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On January 3rd 2018 the EU legislation MiFID II comes into force which means all firms who provide services to clients linked to ‘financial instruments’ (shares, bonds, units in collective investment schemes and derivatives), and the venues where those instruments are traded, will need to be fully complaint.

What is Mifid II?

Mifid II is shortform for the second Markets in Financial Instruments Directive from European regulators.  It builds on regulation brought in during 2007 that sought to make investing more transparent for both retail and institutional investors and which standardised regulatory disclosures required for particular markets.In plain English that means everyone had to be clearer about costs, charges and fees and explain them in a standard way, up front.Mifid II is essentially the new trading rulebook for countries in the European Union and will bolster this transparency across financial markets within the EU. Affected firms include any that provide services to clients linked to ‘financial instruments’ – shares, bonds, units in collective investment schemes and derivatives – and the places where those instruments are traded.Mostly it will govern the way that financial investment providers, traders, brokers and advisers exchange data and information, charge and how they disclose theircharges. It must be fully implemented by all affected financial institutions by 3 January 2018.

But aren’t we leaving the European Union?

Yes, but Mifid II is scheduled for implementation before the UK Brexit negotiations conclude, meaning UK firms must still comply with European regulation. The UK regulator – the Financial Conduct Authority – released a statement as recently as spring this year which told financial services firms that they need to continue with their preparations for the application of the directive. While Mifid II is set to go ahead, the Brexit process is likely to make things more complicated for financial services firms which face the difficult task of adjusting to a post-Brexit marketplace that is yet to be defined.

Will Mifid II make fund fees clearer?

The financial watchdog, the FCA recently revealed findings of an in-depth probe into the fund management industry. There were lots of things to digest in there but one of the key elements was an attack on fund fees. In essence, it said many investors didn’t know how much they were really paying, or what they were paying for.

Mifid II requires investment firms disclose information on all costs and charges related to financial instruments and ancillary services. This includes management, advisory, custodian, fund entry and exit levies. Firms will be required to express these costs as a percentage and in pounds and pence. Some charges, like transaction costs, are variable and difficult to predict because a large event, political or market-based, could have a bearing on investment values and can be a legitimate reason to buy or sell in volume. However, previous years’ costs will be known. To this point, the directive stipulates for cost to be presented in an ex-ante (forecast) and ex-post (actual result) basis.  Firms will also be legally obliged to inform clients on the costs incurred at least once a year.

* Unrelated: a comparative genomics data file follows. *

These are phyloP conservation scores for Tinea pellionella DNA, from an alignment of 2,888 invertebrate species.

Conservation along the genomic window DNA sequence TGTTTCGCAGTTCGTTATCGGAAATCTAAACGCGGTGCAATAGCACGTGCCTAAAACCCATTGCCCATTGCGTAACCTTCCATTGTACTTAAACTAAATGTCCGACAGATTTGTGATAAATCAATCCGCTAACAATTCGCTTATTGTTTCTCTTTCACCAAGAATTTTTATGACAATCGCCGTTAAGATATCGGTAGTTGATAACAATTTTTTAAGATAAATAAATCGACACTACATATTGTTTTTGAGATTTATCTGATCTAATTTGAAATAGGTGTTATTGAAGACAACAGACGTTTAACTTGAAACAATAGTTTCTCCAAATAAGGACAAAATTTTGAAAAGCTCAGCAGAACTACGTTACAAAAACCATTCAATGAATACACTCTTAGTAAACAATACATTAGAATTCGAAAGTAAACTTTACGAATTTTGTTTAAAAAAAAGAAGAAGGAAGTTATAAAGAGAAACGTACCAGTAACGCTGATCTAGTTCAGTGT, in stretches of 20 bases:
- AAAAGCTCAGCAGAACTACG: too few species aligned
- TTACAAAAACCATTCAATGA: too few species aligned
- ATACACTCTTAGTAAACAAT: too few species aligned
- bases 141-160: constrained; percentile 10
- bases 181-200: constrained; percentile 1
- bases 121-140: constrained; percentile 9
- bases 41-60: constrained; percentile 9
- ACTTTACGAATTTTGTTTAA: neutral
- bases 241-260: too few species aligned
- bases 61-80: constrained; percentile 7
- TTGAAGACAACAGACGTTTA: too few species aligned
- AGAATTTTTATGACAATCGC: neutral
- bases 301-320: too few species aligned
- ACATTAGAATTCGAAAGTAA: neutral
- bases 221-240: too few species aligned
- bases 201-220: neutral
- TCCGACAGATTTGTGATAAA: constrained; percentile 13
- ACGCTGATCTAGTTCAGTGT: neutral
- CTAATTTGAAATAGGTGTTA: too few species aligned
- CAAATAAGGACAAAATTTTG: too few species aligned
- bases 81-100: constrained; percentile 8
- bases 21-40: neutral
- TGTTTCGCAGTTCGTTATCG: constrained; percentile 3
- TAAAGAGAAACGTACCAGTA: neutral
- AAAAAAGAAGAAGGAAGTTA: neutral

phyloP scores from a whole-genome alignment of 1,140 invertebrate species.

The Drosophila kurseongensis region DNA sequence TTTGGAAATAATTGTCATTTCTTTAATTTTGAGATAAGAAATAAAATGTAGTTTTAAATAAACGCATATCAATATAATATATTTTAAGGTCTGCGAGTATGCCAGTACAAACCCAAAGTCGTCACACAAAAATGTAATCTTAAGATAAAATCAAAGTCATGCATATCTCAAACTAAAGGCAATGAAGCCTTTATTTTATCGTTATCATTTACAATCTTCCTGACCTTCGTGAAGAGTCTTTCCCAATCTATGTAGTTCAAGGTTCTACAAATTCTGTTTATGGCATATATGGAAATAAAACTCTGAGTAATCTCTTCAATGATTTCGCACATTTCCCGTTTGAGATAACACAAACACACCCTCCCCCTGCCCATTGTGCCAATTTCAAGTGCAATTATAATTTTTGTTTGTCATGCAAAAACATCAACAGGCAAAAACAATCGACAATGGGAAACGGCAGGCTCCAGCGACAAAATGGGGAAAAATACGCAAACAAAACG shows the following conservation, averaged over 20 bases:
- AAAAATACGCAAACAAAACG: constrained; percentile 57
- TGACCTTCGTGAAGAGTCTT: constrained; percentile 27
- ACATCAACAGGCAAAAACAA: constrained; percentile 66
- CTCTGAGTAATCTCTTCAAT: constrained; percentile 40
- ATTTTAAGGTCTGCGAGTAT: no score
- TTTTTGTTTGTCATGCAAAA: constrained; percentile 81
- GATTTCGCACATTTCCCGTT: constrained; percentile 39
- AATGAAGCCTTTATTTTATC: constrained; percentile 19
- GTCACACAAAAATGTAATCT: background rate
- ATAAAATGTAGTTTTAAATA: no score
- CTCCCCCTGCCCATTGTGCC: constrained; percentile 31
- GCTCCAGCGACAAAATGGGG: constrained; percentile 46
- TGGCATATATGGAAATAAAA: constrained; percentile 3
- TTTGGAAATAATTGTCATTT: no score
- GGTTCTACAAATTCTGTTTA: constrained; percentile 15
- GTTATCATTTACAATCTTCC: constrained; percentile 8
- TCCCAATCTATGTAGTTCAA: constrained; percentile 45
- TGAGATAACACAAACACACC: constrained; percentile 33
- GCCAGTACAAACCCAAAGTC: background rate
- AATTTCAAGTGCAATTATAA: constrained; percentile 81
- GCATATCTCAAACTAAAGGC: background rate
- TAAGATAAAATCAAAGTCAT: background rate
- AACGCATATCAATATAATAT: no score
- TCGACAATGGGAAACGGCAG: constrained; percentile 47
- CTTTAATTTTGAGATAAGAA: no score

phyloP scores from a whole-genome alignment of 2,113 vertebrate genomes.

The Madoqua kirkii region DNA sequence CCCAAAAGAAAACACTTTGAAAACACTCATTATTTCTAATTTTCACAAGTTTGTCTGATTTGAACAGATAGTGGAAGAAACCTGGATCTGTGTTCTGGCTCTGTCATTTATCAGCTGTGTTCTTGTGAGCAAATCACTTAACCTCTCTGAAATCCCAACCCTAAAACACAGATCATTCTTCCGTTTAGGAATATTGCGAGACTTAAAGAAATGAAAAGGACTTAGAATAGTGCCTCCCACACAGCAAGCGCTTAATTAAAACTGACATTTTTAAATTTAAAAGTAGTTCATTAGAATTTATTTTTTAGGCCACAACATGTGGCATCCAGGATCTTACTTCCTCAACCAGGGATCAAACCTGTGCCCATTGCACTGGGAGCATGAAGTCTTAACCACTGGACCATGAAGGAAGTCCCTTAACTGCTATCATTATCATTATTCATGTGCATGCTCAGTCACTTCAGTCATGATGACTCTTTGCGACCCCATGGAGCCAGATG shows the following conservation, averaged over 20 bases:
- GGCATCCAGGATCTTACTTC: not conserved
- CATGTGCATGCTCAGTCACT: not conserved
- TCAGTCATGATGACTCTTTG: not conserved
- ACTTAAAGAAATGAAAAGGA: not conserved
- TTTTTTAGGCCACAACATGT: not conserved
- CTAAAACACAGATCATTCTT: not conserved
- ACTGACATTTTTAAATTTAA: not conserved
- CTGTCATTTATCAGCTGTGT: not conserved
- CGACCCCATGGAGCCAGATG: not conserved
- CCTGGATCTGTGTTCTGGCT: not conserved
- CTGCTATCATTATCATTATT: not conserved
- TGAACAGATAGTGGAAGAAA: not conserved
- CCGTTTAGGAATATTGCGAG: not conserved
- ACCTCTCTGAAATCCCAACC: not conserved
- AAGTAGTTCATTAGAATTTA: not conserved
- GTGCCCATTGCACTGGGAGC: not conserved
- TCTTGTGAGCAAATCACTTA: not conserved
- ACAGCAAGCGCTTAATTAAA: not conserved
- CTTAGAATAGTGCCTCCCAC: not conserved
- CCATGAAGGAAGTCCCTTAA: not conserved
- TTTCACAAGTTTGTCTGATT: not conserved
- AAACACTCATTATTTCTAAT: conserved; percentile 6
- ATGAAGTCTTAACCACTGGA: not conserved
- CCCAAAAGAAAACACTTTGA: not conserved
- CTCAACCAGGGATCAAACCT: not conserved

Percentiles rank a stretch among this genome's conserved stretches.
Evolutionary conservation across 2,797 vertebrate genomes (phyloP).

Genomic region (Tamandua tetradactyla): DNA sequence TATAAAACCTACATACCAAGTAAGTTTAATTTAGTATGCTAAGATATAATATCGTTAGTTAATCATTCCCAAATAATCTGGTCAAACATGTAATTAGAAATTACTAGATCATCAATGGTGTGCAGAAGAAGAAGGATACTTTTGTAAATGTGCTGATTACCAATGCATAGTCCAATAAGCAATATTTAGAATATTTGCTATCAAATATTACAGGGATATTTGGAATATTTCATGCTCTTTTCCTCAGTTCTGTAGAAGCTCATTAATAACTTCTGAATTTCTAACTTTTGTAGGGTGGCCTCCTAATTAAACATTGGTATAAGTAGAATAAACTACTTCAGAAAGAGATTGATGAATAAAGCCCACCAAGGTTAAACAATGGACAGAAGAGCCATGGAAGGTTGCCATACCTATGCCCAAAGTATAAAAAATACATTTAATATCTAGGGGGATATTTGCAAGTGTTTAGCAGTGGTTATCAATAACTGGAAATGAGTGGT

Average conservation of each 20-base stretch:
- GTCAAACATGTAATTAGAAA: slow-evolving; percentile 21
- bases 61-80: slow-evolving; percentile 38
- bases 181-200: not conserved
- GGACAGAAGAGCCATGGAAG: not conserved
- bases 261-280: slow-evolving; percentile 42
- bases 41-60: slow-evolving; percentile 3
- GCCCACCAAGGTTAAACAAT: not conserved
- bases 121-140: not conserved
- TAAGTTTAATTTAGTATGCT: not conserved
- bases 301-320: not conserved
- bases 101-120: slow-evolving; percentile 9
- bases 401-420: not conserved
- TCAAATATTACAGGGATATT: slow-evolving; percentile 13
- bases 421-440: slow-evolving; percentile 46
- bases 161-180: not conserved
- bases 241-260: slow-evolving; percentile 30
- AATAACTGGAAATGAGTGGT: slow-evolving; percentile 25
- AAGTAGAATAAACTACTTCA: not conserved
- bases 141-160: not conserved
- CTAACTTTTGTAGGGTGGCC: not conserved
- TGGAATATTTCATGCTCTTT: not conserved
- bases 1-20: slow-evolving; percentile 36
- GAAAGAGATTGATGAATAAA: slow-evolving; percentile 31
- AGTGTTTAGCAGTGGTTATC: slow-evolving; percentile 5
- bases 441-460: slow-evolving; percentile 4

How does the new directive affect me?

Not much initially. Clients of financial advisers, investment platforms and fund management firms should expect to receive a letter soon because Mifid II requires financial services firms to hold up-to-date information about their customers.Hargreaves Lansdown, the UK’s largest fund supermarket, for example, has already written to 520,000 of its clients and will be writing to the rest over the next couple of months to ask them to log into their accounts and confirm their nationality and national client identifier in order to comply with the pending EU directive. All investment service and stockbrokers will be required to do this.  Investors who do not respond by the end of the year will not be able to trade shares, ETFs, investment trusts, bonds and a number of other stock market-listed securities when Mifid comes into effect on 3 January next year. Many of these changes will not be visible to the investor but transparency on fees should be.

Source:  www.thisismoney.co.uk

How can EDG3 Help?

At EDG3 Solutions we realise the implications of this and how large a task it is for often already ‘stretched’ technical teams to meet the requirements, so with this in mind we have a range of ‘off the shelf’ and customised solutions to assist you.

From initial client information data collection using a range of new technologies, through to readership and viewer stats from your published documents we have existing products which can ease the stress of the regulation requirements. To find out more please contact the team.

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